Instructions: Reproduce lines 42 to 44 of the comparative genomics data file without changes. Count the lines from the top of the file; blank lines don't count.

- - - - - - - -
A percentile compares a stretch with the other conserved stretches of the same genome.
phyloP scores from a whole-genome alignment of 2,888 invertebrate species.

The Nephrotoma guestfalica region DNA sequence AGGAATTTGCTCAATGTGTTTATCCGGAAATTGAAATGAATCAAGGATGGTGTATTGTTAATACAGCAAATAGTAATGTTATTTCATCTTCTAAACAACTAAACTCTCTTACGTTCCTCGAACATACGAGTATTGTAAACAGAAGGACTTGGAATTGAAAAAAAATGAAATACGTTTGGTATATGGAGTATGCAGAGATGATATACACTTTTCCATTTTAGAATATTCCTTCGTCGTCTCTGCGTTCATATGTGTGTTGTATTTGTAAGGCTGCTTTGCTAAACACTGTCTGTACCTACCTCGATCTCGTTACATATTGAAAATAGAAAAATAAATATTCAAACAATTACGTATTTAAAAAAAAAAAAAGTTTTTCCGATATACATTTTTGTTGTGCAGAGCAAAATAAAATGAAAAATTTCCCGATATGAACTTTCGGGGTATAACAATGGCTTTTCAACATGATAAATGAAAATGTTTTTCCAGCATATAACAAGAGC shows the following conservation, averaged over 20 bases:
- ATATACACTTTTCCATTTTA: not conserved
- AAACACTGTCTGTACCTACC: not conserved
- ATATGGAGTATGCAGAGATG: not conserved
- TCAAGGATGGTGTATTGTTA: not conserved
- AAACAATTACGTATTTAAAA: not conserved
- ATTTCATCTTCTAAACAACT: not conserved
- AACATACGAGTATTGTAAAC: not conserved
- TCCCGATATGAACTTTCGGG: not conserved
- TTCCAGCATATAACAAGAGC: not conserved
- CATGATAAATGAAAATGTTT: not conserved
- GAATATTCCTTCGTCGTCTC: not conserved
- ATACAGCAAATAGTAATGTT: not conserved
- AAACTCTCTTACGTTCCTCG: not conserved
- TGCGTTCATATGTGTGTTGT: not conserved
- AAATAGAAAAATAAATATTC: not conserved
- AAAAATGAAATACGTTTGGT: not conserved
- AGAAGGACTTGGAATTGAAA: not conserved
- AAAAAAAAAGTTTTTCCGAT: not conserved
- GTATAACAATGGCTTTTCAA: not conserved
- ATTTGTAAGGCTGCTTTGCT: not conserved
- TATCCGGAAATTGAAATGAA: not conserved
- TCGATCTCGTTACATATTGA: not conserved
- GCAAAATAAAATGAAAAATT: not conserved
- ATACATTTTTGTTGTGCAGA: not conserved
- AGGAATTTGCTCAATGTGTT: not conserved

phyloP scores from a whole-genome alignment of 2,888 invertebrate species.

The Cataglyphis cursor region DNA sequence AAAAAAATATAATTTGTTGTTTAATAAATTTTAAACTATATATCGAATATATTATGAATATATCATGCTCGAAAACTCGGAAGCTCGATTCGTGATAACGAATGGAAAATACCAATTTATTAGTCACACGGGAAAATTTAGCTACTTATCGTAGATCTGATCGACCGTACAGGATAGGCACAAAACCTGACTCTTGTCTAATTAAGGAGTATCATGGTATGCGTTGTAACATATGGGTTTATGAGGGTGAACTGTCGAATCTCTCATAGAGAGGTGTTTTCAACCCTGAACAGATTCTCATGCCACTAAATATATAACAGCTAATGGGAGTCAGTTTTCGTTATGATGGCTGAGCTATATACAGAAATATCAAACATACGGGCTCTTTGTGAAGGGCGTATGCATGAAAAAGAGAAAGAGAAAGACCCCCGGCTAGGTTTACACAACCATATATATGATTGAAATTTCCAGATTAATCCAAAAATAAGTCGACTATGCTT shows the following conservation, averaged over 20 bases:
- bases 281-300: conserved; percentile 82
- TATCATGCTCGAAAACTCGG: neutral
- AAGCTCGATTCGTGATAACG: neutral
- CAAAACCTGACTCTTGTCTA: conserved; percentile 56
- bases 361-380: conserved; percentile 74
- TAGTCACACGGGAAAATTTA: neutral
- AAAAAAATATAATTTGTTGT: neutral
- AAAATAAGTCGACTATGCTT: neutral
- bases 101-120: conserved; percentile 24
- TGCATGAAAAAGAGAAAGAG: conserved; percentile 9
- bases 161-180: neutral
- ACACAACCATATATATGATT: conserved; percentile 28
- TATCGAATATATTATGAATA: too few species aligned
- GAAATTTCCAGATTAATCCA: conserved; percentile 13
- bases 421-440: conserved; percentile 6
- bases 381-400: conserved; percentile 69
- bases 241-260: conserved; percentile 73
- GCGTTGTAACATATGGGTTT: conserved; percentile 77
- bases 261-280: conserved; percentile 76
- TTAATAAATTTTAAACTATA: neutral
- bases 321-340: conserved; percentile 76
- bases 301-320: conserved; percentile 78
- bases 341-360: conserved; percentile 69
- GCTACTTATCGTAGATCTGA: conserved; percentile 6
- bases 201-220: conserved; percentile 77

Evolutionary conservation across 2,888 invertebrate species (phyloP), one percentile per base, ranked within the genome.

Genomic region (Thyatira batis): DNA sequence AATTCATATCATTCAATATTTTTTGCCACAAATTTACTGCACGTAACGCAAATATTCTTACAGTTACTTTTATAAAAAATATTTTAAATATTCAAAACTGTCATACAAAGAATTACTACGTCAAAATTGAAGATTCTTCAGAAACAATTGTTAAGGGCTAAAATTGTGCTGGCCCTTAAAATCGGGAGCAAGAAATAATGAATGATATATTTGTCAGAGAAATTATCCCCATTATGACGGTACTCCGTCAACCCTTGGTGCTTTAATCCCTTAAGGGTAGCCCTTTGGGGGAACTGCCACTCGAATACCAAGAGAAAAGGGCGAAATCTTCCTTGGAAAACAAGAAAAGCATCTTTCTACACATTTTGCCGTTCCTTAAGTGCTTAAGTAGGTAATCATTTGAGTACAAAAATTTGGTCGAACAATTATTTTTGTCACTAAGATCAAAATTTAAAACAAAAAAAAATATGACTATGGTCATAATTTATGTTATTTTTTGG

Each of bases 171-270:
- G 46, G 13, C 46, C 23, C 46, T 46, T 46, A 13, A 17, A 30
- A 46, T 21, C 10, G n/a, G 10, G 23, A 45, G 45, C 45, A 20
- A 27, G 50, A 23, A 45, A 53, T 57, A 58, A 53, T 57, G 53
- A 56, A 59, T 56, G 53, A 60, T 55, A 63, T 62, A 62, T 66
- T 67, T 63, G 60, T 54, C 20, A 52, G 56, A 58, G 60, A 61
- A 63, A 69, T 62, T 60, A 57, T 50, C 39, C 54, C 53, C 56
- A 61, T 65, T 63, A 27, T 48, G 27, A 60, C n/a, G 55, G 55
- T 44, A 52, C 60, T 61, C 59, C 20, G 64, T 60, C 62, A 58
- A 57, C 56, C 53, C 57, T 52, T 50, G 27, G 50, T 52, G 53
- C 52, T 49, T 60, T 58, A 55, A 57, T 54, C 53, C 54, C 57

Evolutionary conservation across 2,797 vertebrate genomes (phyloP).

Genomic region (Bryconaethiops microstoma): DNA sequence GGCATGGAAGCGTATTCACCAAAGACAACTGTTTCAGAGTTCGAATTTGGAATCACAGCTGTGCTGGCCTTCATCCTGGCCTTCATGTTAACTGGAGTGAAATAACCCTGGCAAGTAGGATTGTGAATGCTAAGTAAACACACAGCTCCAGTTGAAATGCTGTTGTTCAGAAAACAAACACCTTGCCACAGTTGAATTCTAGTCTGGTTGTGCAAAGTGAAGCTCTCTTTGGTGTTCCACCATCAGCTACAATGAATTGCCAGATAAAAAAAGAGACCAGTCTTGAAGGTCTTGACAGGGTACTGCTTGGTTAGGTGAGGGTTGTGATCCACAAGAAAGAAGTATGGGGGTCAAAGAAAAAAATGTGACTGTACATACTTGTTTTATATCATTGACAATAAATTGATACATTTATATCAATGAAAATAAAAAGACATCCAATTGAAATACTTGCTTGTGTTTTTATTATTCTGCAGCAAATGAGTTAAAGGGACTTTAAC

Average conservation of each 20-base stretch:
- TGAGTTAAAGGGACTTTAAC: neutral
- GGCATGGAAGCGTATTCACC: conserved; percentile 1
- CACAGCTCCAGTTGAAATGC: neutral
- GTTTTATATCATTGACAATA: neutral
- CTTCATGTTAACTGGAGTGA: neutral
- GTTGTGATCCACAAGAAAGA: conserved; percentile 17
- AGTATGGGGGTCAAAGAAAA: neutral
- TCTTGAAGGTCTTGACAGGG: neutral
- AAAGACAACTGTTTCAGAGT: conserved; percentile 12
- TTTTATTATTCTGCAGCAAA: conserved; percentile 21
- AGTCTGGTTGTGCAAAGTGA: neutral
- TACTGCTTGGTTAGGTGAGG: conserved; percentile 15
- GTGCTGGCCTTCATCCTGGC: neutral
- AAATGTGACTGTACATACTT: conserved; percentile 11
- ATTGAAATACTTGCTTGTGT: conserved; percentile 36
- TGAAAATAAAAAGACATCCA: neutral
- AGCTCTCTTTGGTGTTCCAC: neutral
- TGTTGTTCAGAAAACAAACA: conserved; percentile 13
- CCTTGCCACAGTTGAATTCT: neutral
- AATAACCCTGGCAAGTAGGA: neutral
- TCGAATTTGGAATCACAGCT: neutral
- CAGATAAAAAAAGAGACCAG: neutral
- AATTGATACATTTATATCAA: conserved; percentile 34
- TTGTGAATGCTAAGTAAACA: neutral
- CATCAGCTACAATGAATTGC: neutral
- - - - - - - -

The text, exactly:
- ACACAACCATATATATGATT: conserved; percentile 28
- TATCGAATATATTATGAATA: too few species aligned
- GAAATTTCCAGATTAATCCA: conserved; percentile 13